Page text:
Germany Mourns Deserved Defeat Spain Crowned Champions of Europe

Spain has been partying through the night after its football team won its first major title in 44 years by beating Germany 1-0 in the European Championship final on Sunday. German commentators admit the victory was thoroughly deserved.

Spain is basking in football glory after winning the European Championship on Sunday with a deserved and easy 1-0 victory over Germany in which they again displayed the speed, tactics and world-class skills that had made them the favorites.

It was Spain's first major title in 44 years -- they last won the European Championship in 1964 -- and the victory ended decades of disappointment that saw promising Spanish sides falter in international tournaments.

The 1-0 score in Sunday's final didn't reflect Spain's dominance. The young, highly talented team forged by veteran coach Luis Aragones outclassed a tired-looking German side devoid of ideas in attack and incapable of mustering a convincing defense.

Liverpool striker Fernando Torres scored the goal in the 33rd minute after running into a clever pass from Barcelona midfielder Xavi, shaking off German defender Philipp Lahm and lifting the ball over German keeper Jens Lehmann who had come running out too soon.

Spain continued to create clear chances while Germany failed to mount threatening attacks. The only major chance came in the second half when captain Michael Ballack shot just wide.

The equalizer never came and the final whistle marked the start of a night-long fiesta in Spain where villages and cities echoed to cheers of "Campeones, campeones!"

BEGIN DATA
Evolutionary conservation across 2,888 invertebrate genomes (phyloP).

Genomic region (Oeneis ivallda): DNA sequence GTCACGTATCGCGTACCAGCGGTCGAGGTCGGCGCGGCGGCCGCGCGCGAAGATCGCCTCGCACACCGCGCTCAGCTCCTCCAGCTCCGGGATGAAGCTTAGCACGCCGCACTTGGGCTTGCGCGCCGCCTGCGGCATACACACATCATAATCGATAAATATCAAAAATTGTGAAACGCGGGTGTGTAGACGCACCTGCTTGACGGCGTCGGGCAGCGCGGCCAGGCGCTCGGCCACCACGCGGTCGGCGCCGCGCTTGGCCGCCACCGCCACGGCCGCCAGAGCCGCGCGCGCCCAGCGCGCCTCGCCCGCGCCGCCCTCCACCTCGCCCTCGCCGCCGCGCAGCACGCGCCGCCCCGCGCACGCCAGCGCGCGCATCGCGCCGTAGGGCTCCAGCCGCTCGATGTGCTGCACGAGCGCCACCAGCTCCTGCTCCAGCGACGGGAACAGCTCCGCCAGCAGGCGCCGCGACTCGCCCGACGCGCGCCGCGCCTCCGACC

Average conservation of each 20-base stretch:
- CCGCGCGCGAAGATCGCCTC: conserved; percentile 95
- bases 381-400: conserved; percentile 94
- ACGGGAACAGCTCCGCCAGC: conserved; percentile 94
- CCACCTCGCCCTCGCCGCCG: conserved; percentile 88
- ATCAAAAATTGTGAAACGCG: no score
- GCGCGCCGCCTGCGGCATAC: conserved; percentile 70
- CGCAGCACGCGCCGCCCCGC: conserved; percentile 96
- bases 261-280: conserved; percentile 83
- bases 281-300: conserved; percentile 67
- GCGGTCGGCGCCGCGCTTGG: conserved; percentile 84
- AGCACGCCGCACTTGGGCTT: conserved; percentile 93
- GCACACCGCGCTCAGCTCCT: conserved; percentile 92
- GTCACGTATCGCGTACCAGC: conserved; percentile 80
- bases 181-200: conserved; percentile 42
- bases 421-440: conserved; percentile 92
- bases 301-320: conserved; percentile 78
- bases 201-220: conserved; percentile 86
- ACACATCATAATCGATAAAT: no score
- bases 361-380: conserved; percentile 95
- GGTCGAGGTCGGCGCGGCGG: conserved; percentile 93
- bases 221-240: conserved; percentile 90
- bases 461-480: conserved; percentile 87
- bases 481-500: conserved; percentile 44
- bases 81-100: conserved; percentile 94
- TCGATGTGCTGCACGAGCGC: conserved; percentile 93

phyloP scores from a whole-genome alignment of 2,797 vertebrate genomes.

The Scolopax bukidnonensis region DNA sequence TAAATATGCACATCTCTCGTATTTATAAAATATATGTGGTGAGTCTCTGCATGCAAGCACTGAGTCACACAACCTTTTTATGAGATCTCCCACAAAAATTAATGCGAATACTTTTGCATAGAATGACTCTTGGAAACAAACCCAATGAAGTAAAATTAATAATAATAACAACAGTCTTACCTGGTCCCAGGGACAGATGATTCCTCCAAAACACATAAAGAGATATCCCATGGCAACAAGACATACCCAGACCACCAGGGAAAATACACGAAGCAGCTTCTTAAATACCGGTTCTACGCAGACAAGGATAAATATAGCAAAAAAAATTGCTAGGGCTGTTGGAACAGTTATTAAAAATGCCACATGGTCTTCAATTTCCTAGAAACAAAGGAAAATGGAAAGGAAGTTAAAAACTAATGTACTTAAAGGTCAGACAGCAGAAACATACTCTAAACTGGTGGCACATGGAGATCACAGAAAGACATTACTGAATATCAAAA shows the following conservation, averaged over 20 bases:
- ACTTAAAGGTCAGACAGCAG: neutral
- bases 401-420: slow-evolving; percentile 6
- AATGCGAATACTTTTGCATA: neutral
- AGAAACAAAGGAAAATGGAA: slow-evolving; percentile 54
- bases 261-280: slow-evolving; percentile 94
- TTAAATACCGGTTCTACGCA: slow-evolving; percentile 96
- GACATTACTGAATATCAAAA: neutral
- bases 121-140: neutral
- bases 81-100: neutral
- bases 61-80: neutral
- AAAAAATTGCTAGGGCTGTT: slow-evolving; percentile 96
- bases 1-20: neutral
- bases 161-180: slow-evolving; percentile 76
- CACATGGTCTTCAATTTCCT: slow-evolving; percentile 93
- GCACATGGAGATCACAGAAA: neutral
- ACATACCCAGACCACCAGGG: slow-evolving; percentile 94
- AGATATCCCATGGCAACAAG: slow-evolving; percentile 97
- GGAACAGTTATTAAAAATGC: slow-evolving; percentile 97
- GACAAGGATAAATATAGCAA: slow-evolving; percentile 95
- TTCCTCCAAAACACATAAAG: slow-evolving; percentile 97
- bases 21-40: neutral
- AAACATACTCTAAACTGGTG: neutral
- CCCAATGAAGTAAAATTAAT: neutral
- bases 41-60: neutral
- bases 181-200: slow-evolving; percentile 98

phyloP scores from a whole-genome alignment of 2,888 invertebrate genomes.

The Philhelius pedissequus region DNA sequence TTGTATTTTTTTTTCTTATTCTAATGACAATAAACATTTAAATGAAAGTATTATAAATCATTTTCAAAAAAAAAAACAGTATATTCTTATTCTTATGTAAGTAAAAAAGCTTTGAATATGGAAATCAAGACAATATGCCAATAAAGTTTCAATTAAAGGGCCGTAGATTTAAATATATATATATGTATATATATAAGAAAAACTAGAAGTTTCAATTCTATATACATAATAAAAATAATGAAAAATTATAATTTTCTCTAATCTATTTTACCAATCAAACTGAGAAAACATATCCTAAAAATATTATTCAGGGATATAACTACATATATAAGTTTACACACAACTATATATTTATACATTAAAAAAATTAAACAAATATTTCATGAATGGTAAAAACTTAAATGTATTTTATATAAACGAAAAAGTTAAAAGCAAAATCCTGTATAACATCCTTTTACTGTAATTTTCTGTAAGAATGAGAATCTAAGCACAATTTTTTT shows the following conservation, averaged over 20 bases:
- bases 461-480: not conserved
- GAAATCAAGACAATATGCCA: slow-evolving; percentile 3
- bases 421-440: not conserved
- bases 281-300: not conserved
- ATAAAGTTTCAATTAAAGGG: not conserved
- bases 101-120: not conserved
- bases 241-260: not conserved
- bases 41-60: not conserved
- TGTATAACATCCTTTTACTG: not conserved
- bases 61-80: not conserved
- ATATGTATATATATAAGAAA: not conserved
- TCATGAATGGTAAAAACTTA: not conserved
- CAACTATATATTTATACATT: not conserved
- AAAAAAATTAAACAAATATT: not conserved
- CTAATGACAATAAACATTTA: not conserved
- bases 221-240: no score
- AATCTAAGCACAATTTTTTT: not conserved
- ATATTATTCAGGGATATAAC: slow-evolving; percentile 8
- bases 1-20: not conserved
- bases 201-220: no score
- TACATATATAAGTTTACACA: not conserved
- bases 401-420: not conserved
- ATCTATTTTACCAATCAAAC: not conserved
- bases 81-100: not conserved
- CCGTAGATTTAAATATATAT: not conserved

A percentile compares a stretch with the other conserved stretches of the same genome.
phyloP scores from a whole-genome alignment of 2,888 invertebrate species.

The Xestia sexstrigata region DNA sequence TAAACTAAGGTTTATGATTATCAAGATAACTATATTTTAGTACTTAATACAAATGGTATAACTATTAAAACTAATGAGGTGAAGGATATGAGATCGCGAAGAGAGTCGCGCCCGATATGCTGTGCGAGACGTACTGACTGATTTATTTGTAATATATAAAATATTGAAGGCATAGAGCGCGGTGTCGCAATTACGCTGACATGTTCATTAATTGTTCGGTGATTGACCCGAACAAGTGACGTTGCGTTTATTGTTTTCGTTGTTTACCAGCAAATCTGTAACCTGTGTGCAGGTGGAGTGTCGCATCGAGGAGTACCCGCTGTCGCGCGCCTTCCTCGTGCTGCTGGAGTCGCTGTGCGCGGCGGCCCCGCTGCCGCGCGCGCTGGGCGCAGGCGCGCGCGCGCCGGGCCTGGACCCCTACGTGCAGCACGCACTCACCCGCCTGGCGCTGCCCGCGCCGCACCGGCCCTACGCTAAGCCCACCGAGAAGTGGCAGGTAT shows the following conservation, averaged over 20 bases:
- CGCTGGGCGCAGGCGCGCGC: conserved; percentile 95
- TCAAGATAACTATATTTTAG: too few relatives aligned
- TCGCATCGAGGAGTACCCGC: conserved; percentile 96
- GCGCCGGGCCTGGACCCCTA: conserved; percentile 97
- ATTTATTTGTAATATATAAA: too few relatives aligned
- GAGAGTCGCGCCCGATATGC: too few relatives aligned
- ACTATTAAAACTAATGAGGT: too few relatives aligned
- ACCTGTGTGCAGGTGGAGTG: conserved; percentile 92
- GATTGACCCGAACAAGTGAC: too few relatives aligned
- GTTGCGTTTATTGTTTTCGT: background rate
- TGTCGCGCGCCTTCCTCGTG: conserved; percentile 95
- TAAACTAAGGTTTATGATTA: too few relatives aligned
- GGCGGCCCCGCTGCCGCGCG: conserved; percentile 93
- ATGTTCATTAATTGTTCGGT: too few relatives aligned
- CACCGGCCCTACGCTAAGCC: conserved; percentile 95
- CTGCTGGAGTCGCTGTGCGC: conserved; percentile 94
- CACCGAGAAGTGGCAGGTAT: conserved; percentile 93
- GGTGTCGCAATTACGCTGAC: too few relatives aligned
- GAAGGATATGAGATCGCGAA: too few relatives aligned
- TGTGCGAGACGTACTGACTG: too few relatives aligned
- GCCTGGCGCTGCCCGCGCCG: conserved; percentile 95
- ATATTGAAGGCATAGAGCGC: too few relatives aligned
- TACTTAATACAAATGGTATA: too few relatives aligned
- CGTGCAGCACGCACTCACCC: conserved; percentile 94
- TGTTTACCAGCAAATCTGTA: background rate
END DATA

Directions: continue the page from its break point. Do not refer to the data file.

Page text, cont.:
In Germany, the defeat brought a three-week football carnival to an abrupt end and hundreds of thousands of fans who had partied in public viewing areas trudged off home in their team shirts or wrapped in their national flags. Some burst into tears.

It was Germany's sixth participation in a European Championship final. The side has won the trophy three times, the last time in 1996 in England.

"You Germans are used to getting into the final," shouted Manuel Godon, 30, trying to made himself heard above the cheering in a bar in the Spanish city of Valencia. "But I've never experienced us being in a final. And then we won! That's just the greatest, the greatest. I'm going to party till dawn."

Fans and commentators in Germany acknowledged that Spain deserved to win. "Spain Was Simply Better. We're Still Proud of You!" wrote mass circulation Bild.

Spain dominated the tournament, winning all their matches. They beat a strong Russian side twice and knocked World Champions Italy out in the quarter-final. Germany lost to Croatia during the group stage and struggled in their victories over Austria and Turkey.

Their impressive 3-2 victory over favorites Portugal in the quarter-final had fanned hopes that they could lift the European trophy for the fourth time. But they couldn't raise their game enough to rival a more skilful, fresher-looking and tactically superior Spain on Sunday. "In the end we lacked the strength," Ballack told German television after the match. "It was a long tournament."

German football legend Franz Beckenbauer, who won the World Cup with Germany as a player in 1974 and as coach in 1990, said Spain had deserved to win the tournament.

"The Spanish were better. But still: the team that came second in this strong tournament is world class. The English didn't even qualify. The French, Italians and the Dutch were knocked out. So there is no reason for the coach, players and fans to be downhearted," he wrote. "We as vice European champions must now look to new goals. The next World Cup is in two years…"

The German team and coach Joachim Löw will fly to Berlin on Monday to thank their supporters at the Brandenburg Gate, Europe's largest public viewing area, where 600,000 fans watched the team lose on Sunday.



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